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Appraisal Planned For Future Affordable Housing Parcel

By Carla O'Day
Published: Last Updated on
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Image: City of Reno meeting agenda documents.

By Carla O’Day

A plot of land near the intersection of Kietzke Lane and East Second Street has been targeted for affordable housing by the Reno City Council, which voted Wednesday to approve a commercial real estate appraisal for the purpose.

Plans are for the city to use Community Development Block Grant funds to acquire the property for $400,000 and then lease it back to a service provider to develop the project. These funds would also be used for soft costs, such as appraisals and title costs associated with the purchase.

“If we purchase the property, there would be a subsequent agreement for whoever uses it—either in a lease or some other form—and it would come back to the Council for authorization,” said Bill Thomas, assistant city manager.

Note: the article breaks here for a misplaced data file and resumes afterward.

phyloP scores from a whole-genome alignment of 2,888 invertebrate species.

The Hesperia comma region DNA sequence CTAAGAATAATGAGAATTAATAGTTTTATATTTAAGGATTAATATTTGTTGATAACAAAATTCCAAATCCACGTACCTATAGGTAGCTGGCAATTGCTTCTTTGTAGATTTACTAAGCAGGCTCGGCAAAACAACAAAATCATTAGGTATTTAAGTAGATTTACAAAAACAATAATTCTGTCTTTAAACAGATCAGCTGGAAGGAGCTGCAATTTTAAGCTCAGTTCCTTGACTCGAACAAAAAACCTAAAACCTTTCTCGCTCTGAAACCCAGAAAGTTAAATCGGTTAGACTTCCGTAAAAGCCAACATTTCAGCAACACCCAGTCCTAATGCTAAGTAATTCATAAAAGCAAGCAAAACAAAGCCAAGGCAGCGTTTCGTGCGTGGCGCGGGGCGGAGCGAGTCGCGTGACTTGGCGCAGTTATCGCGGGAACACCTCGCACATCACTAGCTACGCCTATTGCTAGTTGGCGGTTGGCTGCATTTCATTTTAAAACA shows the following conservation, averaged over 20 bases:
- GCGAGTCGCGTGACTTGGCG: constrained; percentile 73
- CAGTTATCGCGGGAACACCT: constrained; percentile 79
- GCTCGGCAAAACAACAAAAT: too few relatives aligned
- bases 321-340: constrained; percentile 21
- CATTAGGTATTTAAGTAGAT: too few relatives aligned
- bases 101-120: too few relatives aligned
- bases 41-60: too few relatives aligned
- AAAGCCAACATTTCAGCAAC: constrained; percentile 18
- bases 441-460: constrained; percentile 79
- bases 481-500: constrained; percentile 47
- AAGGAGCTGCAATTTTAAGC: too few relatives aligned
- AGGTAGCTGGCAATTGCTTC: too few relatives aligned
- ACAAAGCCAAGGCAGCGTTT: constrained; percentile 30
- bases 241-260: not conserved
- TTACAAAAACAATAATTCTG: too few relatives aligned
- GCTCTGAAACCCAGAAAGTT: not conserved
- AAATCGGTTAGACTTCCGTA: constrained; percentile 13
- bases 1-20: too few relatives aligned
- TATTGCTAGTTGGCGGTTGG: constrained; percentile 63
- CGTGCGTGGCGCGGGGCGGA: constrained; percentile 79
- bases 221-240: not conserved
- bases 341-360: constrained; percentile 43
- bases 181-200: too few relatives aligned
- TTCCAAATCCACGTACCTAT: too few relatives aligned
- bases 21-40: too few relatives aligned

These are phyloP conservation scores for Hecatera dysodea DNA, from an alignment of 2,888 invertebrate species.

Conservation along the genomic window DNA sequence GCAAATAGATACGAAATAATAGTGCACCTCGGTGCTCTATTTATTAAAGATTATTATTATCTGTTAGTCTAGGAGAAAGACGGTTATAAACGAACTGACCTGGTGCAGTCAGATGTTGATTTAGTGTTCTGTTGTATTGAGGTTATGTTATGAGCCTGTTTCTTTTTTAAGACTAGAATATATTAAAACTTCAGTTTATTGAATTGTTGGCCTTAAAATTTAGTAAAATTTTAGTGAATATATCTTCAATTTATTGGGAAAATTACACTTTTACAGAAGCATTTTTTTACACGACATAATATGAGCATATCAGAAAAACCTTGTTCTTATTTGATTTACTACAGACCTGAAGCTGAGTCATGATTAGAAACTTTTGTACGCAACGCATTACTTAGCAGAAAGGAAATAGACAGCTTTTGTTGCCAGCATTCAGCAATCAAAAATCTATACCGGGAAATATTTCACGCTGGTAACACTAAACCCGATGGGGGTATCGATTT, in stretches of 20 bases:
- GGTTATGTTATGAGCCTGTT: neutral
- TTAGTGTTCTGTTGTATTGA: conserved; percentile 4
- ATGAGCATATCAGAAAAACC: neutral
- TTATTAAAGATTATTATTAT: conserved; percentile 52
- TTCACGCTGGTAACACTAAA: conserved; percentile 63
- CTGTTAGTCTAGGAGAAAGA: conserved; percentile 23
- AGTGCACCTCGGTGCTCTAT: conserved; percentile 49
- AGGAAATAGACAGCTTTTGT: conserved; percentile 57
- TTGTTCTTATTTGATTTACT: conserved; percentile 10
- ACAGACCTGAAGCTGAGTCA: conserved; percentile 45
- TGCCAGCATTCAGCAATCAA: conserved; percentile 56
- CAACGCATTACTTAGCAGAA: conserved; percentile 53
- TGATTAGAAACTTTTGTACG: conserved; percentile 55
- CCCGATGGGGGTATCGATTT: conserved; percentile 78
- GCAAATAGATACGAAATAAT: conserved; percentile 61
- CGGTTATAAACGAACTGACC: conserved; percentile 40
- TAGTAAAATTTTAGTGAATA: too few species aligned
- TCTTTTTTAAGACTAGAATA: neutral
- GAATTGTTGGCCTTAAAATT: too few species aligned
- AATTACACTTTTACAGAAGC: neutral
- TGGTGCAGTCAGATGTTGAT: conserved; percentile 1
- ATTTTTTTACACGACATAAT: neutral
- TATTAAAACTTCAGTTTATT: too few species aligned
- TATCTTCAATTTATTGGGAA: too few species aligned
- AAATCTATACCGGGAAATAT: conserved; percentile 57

CDBG is a federal program that allocates dollars to municipalities to address development needs.

The project would be geared toward renters earning 30 percent or less of the area’s median income. Washoe County’s median income was $52,910 in 2014, according to the U.S. Census Bureau.

“We often get highly criticized for a lack of these type of projects,” Mayor Hillary Schieve said. “I know people say that’s the county’s job, but this is a different day. One thing we’ve started to do is work with the county and now I think we have a strong relationship and I think we can definitely do this together.”

The said parcel, at1760 Lewis St., is 3/4 of an acre and for sale. It currently contains three homes, two occupied by renters. Cost to relocate the tenants would come from the remaining $100,000 of the city’s CDBG allotment of $500,000, which was set aside in May.

Desmond Craig, city senior planner for community housing, said the units would be used as is and serve 12 individuals. Those relocated will not be sent to weekly motels, he said.

Betty Bishop, a leader with ACTIONN, an acronym for Acting in Community Together in Organizing Northern Nevada, said such projects are needed in Reno.

“It’s a very positive direction to take and I’m encouraged by it,” Bishop said.

City management analyst Elaine Wiseman said taking this action would save the community money. For example, the cost of jail, hospital, detoxification and rehabilitation for a dozen homeless people collectively costs about $657,000 annually.

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